Optimize React Native Apps' Battery Drain With Mobile-Dedicated Libraries
This article discusses the importance of choosing mobile-optimized libraries when developing React Native apps to ensure better performance, battery efficiency, and user experience. It highlights the differences between web and mobile environments and recommends using platform-specific libraries like React Native Firebase for optimal results.
In other blog posts based on The Ultimate Guide to React Native Optimization, we touch on the following topics related to improving performance through understanding the React Native implementation details:
- Picking the right external libraries for your app
- Animating at 60FPS
- Improving React Native performance with high-order components
Be sure to check them out. Now, let’s dive into the best practices for choosing the libraries dedicated to mobile.
Why web libraries do your mobile app no good
While React Native provides web-like functionality for compatibility with the web, it is important to understand that it is not the same environment. It has its own set of best practices, quick wins, and constraints.
For example, while working on a web application, we don’t have to worry too much about the overall CPU resources needed by our application. After all, most websites run on devices that are either plugged to the network or have large batteries.
It is not hard to imagine that mobile is different. There’s a wide range of different devices with different architectures and resources available. Most of the time, they run on battery, and the drain caused by the application can be a deciding factor for many developers.
In other words, how you optimize the battery consumption both in the foreground and background can make all the difference.
Not using mobile-optimized libraries causes battery drain and slows down your app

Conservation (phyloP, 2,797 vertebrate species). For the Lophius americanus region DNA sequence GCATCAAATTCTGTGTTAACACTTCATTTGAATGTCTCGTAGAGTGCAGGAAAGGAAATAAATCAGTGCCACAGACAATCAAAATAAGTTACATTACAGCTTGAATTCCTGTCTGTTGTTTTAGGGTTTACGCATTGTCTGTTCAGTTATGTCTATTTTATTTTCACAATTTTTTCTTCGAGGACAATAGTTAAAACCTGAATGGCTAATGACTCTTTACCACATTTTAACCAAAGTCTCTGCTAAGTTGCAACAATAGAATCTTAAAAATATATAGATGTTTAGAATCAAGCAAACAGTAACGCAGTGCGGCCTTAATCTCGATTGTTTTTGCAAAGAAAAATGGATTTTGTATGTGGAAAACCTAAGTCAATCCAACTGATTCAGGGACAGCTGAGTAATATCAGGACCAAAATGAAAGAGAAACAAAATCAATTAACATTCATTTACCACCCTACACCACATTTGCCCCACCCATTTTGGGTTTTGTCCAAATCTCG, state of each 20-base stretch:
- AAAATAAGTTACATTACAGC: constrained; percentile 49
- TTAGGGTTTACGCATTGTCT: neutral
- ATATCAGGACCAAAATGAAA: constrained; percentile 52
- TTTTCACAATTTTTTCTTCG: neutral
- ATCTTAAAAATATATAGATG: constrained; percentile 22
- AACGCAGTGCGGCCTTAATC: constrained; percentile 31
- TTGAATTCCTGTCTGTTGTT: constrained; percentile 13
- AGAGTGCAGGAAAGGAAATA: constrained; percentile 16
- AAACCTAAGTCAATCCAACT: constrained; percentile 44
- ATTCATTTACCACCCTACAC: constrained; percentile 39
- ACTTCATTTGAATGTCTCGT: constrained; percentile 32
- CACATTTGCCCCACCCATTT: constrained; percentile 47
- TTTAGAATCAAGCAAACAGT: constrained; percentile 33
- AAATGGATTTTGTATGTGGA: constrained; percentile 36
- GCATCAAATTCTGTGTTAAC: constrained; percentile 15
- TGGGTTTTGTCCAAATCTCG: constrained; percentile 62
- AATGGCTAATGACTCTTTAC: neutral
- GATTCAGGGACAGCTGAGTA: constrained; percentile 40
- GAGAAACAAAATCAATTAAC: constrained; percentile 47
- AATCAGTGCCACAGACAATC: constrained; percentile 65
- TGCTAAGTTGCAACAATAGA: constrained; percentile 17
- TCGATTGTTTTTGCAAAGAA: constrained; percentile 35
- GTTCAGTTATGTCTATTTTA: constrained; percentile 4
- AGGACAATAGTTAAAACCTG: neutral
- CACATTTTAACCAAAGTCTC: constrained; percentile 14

If the library depends heavily on networking, such as real-time messaging or offers an ability to render advanced graphics (3D structures, diagrams), it is very likely that you’re better going with the dedicated mobile library.
Mobile libraries were developed within the web environment in the first place, assuming the capabilities and constraints of the browser. It is very likely that the result of using a web version of a popular SDK will result in extraneous CPU and memory consumption.
Certain OSes, such as iOS, are known to be constantly analyzing the resources consumed by the application to optimize the battery life. If your application is registered to perform background activities and these activities take too much of the resources, the interval for your application may get adjusted, lowering the frequency of the background updates that you initially signed up for.
Use a dedicated, platform-specific version of the library
Let’s take Firebase as an example. Firebase is a mobile platform from Google that lets you build your apps faster. It is a collection of tools and libraries that enable certain features instantly within your app.
Firebase contains SDKs for the web and mobile – iOS and Android respectively. Each SDK contains support for Realtime Database.
Thanks to React Native, you can run the web version of it without major problems:
However, this is not what you should be doing. While the above example works without issues, it does not offer the same performance as the mobile equivalent. The SDK itself also contains fewer features. No surprises here; web is different, and there’s no reason Firebase.js should provide support for mobile features.
In this particular example, it is better to use a dedicated Firebase library that provides a thin layer on top of dedicated native SDKs and offers the same performance and stability as any other native application out there.
Here’s how the above example would look like:
As you can see, the difference is minimal and boils down to a different import statement. In this case, the library authors did a great job mimicking the API to reduce the potential confusion while switching back and forth between the web and mobile context.
Choose most performant support with no harm to the battery life
React Native is all about giving you control and freedom to choose how you want to build your application. For simple things and maximum reusability, you can choose to go with the web version of the library. That will give you access to the same features as in the browser at relatively low effort.
For advanced use cases, you can easily extend React Native with a native functionality and talk directly to the mobile SDKs. Such escape hatch is what makes React Native extremely versatile and enterprise-ready.
It enables you to build features faster on many platforms at once, without compromising on the performance and user experience – something other hybrid frameworks made a standard tradeoff.
Need help with performance? Give us a shout!
If you’re struggling with improving your app performance, get in touch with us. We’re the official Meta and Vercel partners and active contributors to the community. We’ve delivered high-quality solutions for dozens of international clients, from startups to enterprises. If you have any React Native development needs, we’ve got you covered.